United States Supreme Court affirms on Sanchez Valle, declares Puerto Rick lacks distinct sovereignty

by Jun 9, 2016Courts0 comments

The Supreme Court of the United States released its opinion on Puerto Rico v. Sanchez Valle, the case that examined whether Puerto Rico possessed distinct sovereignty from the federal government of the United States, in order for the double jeopardy clause to not apply in the territory. In a six to two decision, the court affirmed the ruling of the Supreme Court of Puerto Rico, holding that for purposes of the double jeopardy clause, Congress remains as the ultimate source of sovereignty in Puerto Rico, and as such, the clause protects from successive prosecution on behalf of federal and local authorities.

The opinion, while narrow in scope, is still fundamentally a blow to the government of the territory, and to the Popular Democratic Party, which argued Puerto Rico had attained sovereignty via the enactment of Public Law 600. In as much as the court recognized the impact of the enactment of Puerto Rico’s Constitution, and the existence of a pact by which Congress delegated its power over local affairs, it still found that for purposes of ultimate sovereignty, power lies in the US Capitol.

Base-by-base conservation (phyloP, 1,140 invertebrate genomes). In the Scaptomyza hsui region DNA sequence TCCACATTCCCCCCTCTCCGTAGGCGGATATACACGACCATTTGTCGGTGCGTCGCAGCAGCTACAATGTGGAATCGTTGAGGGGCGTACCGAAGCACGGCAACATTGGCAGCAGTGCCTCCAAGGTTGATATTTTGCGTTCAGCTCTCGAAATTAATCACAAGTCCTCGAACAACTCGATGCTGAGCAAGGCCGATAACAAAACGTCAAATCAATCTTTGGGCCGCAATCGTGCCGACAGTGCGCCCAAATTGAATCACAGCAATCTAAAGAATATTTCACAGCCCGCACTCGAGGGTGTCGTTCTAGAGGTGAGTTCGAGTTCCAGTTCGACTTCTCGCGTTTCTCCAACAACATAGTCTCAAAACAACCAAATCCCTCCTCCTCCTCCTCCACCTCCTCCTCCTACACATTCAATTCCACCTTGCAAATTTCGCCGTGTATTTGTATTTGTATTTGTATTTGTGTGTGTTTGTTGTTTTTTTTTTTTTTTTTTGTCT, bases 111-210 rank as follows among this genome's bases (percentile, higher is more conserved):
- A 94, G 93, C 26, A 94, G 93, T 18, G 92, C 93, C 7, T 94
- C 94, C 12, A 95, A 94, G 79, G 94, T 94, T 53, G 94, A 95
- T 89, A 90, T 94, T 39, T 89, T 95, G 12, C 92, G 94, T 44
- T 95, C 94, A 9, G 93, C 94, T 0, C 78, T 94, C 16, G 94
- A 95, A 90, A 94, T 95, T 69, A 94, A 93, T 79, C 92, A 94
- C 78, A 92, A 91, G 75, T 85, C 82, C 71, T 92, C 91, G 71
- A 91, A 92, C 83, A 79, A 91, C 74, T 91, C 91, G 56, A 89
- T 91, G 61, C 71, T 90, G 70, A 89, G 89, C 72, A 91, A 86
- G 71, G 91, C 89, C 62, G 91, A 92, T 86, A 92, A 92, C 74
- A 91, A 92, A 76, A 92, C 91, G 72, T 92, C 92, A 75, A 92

Comparing the sovereignty and powers of Puerto Rico, to those of a municipality in a state, the court has established once and for all that Congress retains the ultimate say when it comes to Puerto Rico, despite its Constitution.

Immediately, this means that the cases in Puerto Rico where the same charge was leveled against an individual in both federal and local courts, will have one charge dismissed. Politically speaking, it urges the PDP to either find another argument, or abandon its defense of the status quo of Puerto Rico as one that possesses sovereignty.

Stay tuned as we will release a more in depth analysis of the opinion.